United States District Court, E.D. Wisconsin
ORDER GRANTING PLAINTIFF'S MOTION FOR LEAVE TO
PROCEED WITHOUT PREPAYMENT OF THE FILING FEE (DKT. NO. 5),
SCREENING COMPLAINT UNDER 28 U.S.C. §1915A, AND
DISMISSING CASE FOR FAILURE TO STATE A CLAIM
PAMELA PEPPER UNITED STATES DISTRICT JUDGE
plaintiff, a Wisconsin state prisoner who is representing
himself, filed this lawsuit under 42 U.S.C. §1983, dkt.
no. 1, along with a motion for leave to proceed without
prepayment of the filing fee, dkt. no. 5. This order resolves
the motion and screens the complaint.
Motion for Leave to Proceed without Prepayment of the Filing
Prison Litigation Reform Act (PLRA) applies to this case
because the plaintiff was incarcerated when he filed his
complaint. 28 U.S.C. §1915. The PLRA allows a court to
give an incarcerated plaintiff the ability to proceed with
his lawsuit without prepaying the case filing fee, as long as
he meets certain conditions. One of those conditions is that
the plaintiff pay an initial partial filing fee. 28 U.S.C.
15, 2017, the court ordered the plaintiff to pay an initial
partial filing fee of $17.17. Dkt. No. 4. The plaintiff paid
that fee on June 5, 2017. Accordingly, the court will grant
the plaintiff's motion. The court will require the
plaintiff to pay the remainder of the filing fee over time as
set forth at the end of this decision.
Screening the Plaintiff's Complaint
requires the court to screen complaints brought by prisoners
seeking relief against a governmental entity, or officer or
employee of a governmental entity. 28 U.S.C. §1915A(a).
The court must dismiss a complaint if the plaintiff raises
claims that are legally “frivolous or malicious,
” that fail to state a claim upon which relief may be
granted, or that seek monetary relief from a defendant who is
immune from such relief. 28 U.S.C. §1915A(b).
state a claim, a complaint must contain sufficient factual
matter, accepted as true, “that is plausible on its
face.” Ashcroft v. Iqbal, 556 U.S. 662, 678
(2009) (quoting Bell Atlantic Corp. v. Twombly, 550
U.S. 544, 570 (2007)). “A claim has facial plausibility
when the plaintiff pleads factual content that allows a court
to draw the reasonable inference that the defendant is liable
for the misconduct alleged.” Id.(citing
Twombly, 550 U.S. at 556).
state a claim under 42 U.S.C. §1983, a plaintiff must
allege that: 1) he was deprived of a right secured by the
Constitution or laws of the United States; and 2) the
defendant was acting under color of state law.
Buchanan- Moore v. Cty. of Milwaukee, 570
F.3d 824, 827 (7th Cir. 2009) (citing Kramer v. Vill. of
N. Fond du Lac, 384 F.3d 856, 861 (7th Cir. 2004));
see also Gomez v. Toledo, 446 U.S. 635, 640 (1980).
The court gives a pro se plaintiff's
allegations, “however inartfully pleaded, ” a
liberal construction. See Erickson v. Pardus, 551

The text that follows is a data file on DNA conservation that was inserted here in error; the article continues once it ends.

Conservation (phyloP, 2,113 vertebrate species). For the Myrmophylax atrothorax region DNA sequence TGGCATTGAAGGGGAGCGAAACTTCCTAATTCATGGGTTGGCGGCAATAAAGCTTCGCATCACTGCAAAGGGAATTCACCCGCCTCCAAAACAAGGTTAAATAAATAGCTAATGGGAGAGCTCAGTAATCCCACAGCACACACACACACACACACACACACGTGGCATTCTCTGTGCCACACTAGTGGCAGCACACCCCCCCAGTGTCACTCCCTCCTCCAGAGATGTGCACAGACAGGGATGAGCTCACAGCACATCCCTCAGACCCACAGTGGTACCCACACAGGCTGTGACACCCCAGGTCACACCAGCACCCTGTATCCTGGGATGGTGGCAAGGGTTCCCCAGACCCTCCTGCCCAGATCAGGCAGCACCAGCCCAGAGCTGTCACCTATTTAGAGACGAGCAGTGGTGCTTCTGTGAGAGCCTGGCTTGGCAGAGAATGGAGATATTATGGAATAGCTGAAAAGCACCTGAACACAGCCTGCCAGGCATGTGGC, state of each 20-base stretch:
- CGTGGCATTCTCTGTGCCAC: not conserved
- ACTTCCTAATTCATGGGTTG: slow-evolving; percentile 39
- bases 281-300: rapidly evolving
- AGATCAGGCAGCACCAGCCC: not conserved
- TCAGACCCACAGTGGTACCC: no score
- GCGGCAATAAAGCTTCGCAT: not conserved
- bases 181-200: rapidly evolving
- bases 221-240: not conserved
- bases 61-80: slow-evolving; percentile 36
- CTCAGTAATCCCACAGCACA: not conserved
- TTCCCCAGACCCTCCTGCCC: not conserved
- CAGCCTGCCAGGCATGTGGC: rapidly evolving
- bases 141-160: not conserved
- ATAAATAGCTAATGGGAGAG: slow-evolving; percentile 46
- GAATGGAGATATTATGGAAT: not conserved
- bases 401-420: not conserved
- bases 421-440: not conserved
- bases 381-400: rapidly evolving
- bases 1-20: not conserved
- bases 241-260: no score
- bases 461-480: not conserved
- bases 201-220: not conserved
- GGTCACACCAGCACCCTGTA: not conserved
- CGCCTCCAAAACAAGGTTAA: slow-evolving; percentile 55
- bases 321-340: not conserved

U.S. 89, 94 (2007) (quoting Estelle v. Gamble, 429
U.S. 97, 106 (1976)).
The Plaintiff's Allegations
plaintiff is incarcerated at the Green Bay Correctional
Institution (GBCI). Dkt. No. 1 at 1. He has sued Warden Scott
Eckstein, Security Director John Kind, Health Service Manager
Jean Lutsey, Captain Brandt, Unit Manager Cathy Francois,
Clinician Steve Schmidt, Wisconsin Department of Corrections
(DOC) Secretary Jon Litscher, DOC Deputy Secretary Cathy Jess
(sued as “Kathy Jess”) and DOC Administrator Jim
Schwochert. Id. at 1-3.
plaintiff alleges that on September 21, 2016, he was
incarcerated at the Waupun Correctional Institution; he says
that he was being considered for placement in administrative
confinement, but that three people concluded “at the
time of the hearing no need to place” him into
administrative confinement. Id. at 3. On September
30, 2016, the plaintiff arrived GBCI. Id. at 4. When
he arrived, the transporting officer told Captain Stevens
(the supervisor, who is not a defendant) that the plaintiff
was “general population status;” the plaintiff
says that was wearing green clothing. Id. Lieutenant
Swiekatowski (who is not a defendant) subsequently placed a
temporary lock-up notice on the plaintiff pending
administrative confinement review. Id. Defendant
Warden Eckstein ordered the temporary lock-up placement.
Id. at 8.
plaintiff asserts that the reason he was moved from Waupun to
GBCI was because an officer who was a “purported family
member plaintiff's alleged victim” had placed an
“SPN” on the plaintiff; he does not explain what
an “SPN” is. Id. at 4. He also says that
while he was at Waupun, he was in general population except
for a brief time in segregation while he was awaiting a
lateral transfer to another institution. Id.
November 30, 2016, defendant Captain Brandt submitted a
recommendation for administrative confinement which contained
“the same identical information that had already been
considered by Waupun Correctional Institution Administrative
Confinement Review Committee concluding that no
administrative confinement placement was necessary.”
Id. Defendant Kind reviewed the plaintiff's